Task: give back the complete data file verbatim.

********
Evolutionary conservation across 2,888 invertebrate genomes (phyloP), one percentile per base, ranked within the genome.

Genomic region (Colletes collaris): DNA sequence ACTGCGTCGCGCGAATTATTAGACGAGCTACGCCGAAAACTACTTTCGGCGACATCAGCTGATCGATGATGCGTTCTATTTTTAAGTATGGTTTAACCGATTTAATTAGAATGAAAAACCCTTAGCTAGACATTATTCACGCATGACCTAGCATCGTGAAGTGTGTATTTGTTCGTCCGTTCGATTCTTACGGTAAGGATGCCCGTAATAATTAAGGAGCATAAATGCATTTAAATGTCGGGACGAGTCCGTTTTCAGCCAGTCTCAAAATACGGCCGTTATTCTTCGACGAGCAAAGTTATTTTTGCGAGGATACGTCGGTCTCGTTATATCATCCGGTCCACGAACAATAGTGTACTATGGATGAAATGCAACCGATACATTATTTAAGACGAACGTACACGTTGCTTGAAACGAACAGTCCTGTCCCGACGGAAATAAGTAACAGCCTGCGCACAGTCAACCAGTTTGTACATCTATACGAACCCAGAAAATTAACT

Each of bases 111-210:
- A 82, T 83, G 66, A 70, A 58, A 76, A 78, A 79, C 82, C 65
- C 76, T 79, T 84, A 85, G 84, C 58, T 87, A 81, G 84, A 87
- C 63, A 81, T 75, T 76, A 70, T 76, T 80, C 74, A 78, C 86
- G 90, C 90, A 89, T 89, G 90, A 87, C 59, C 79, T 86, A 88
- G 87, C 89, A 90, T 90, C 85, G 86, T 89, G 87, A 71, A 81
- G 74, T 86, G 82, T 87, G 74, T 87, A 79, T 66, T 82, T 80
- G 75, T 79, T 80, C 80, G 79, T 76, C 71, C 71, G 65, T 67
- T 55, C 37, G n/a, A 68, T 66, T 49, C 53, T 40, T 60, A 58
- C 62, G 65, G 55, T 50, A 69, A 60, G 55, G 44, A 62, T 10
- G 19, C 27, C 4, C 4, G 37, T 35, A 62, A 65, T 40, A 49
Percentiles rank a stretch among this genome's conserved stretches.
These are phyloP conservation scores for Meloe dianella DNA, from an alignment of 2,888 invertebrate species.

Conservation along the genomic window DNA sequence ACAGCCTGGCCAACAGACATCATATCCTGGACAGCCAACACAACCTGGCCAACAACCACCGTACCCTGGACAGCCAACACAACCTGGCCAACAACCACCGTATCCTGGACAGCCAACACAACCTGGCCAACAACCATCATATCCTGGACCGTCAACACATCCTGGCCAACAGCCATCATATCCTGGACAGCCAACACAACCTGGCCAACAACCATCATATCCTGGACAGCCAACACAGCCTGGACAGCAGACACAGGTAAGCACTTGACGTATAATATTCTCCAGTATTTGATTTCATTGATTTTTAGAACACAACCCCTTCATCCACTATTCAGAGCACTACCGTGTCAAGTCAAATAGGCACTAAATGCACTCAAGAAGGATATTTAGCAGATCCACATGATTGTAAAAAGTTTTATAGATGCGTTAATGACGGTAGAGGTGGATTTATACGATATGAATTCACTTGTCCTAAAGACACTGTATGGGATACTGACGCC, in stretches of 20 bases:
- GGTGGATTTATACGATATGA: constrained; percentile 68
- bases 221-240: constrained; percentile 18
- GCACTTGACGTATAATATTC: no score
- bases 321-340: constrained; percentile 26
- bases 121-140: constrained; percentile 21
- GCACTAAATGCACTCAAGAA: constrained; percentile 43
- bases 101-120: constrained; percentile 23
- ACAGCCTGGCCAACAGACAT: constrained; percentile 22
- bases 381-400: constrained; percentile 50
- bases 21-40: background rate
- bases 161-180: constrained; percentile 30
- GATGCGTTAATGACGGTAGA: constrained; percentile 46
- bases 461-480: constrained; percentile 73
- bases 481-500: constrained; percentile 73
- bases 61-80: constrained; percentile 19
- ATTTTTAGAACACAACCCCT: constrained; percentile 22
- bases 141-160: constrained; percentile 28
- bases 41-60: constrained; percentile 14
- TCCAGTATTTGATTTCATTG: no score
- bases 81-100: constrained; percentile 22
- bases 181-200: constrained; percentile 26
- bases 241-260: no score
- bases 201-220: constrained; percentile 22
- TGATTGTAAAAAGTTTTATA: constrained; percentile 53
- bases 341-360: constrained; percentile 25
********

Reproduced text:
Evolutionary conservation across 2,888 invertebrate genomes (phyloP), one percentile per base, ranked within the genome.

Genomic region (Colletes collaris): DNA sequence ACTGCGTCGCGCGAATTATTAGACGAGCTACGCCGAAAACTACTTTCGGCGACATCAGCTGATCGATGATGCGTTCTATTTTTAAGTATGGTTTAACCGATTTAATTAGAATGAAAAACCCTTAGCTAGACATTATTCACGCATGACCTAGCATCGTGAAGTGTGTATTTGTTCGTCCGTTCGATTCTTACGGTAAGGATGCCCGTAATAATTAAGGAGCATAAATGCATTTAAATGTCGGGACGAGTCCGTTTTCAGCCAGTCTCAAAATACGGCCGTTATTCTTCGACGAGCAAAGTTATTTTTGCGAGGATACGTCGGTCTCGTTATATCATCCGGTCCACGAACAATAGTGTACTATGGATGAAATGCAACCGATACATTATTTAAGACGAACGTACACGTTGCTTGAAACGAACAGTCCTGTCCCGACGGAAATAAGTAACAGCCTGCGCACAGTCAACCAGTTTGTACATCTATACGAACCCAGAAAATTAACT

Each of bases 111-210:
- A 82, T 83, G 66, A 70, A 58, A 76, A 78, A 79, C 82, C 65
- C 76, T 79, T 84, A 85, G 84, C 58, T 87, A 81, G 84, A 87
- C 63, A 81, T 75, T 76, A 70, T 76, T 80, C 74, A 78, C 86
- G 90, C 90, A 89, T 89, G 90, A 87, C 59, C 79, T 86, A 88
- G 87, C 89, A 90, T 90, C 85, G 86, T 89, G 87, A 71, A 81
- G 74, T 86, G 82, T 87, G 74, T 87, A 79, T 66, T 82, T 80
- G 75, T 79, T 80, C 80, G 79, T 76, C 71, C 71, G 65, T 67
- T 55, C 37, G n/a, A 68, T 66, T 49, C 53, T 40, T 60, A 58
- C 62, G 65, G 55, T 50, A 69, A 60, G 55, G 44, A 62, T 10
- G 19, C 27, C 4, C 4, G 37, T 35, A 62, A 65, T 40, A 49
Percentiles rank a stretch among this genome's conserved stretches.
These are phyloP conservation scores for Meloe dianella DNA, from an alignment of 2,888 invertebrate species.

Conservation along the genomic window DNA sequence ACAGCCTGGCCAACAGACATCATATCCTGGACAGCCAACACAACCTGGCCAACAACCACCGTACCCTGGACAGCCAACACAACCTGGCCAACAACCACCGTATCCTGGACAGCCAACACAACCTGGCCAACAACCATCATATCCTGGACCGTCAACACATCCTGGCCAACAGCCATCATATCCTGGACAGCCAACACAACCTGGCCAACAACCATCATATCCTGGACAGCCAACACAGCCTGGACAGCAGACACAGGTAAGCACTTGACGTATAATATTCTCCAGTATTTGATTTCATTGATTTTTAGAACACAACCCCTTCATCCACTATTCAGAGCACTACCGTGTCAAGTCAAATAGGCACTAAATGCACTCAAGAAGGATATTTAGCAGATCCACATGATTGTAAAAAGTTTTATAGATGCGTTAATGACGGTAGAGGTGGATTTATACGATATGAATTCACTTGTCCTAAAGACACTGTATGGGATACTGACGCC, in stretches of 20 bases:
- GGTGGATTTATACGATATGA: constrained; percentile 68
- bases 221-240: constrained; percentile 18
- GCACTTGACGTATAATATTC: no score
- bases 321-340: constrained; percentile 26
- bases 121-140: constrained; percentile 21
- GCACTAAATGCACTCAAGAA: constrained; percentile 43
- bases 101-120: constrained; percentile 23
- ACAGCCTGGCCAACAGACAT: constrained; percentile 22
- bases 381-400: constrained; percentile 50
- bases 21-40: background rate
- bases 161-180: constrained; percentile 30
- GATGCGTTAATGACGGTAGA: constrained; percentile 46
- bases 461-480: constrained; percentile 73
- bases 481-500: constrained; percentile 73
- bases 61-80: constrained; percentile 19
- ATTTTTAGAACACAACCCCT: constrained; percentile 22
- bases 141-160: constrained; percentile 28
- bases 41-60: constrained; percentile 14
- TCCAGTATTTGATTTCATTG: no score
- bases 81-100: constrained; percentile 22
- bases 181-200: constrained; percentile 26
- bases 241-260: no score
- bases 201-220: constrained; percentile 22
- TGATTGTAAAAAGTTTTATA: constrained; percentile 53
- bases 341-360: constrained; percentile 25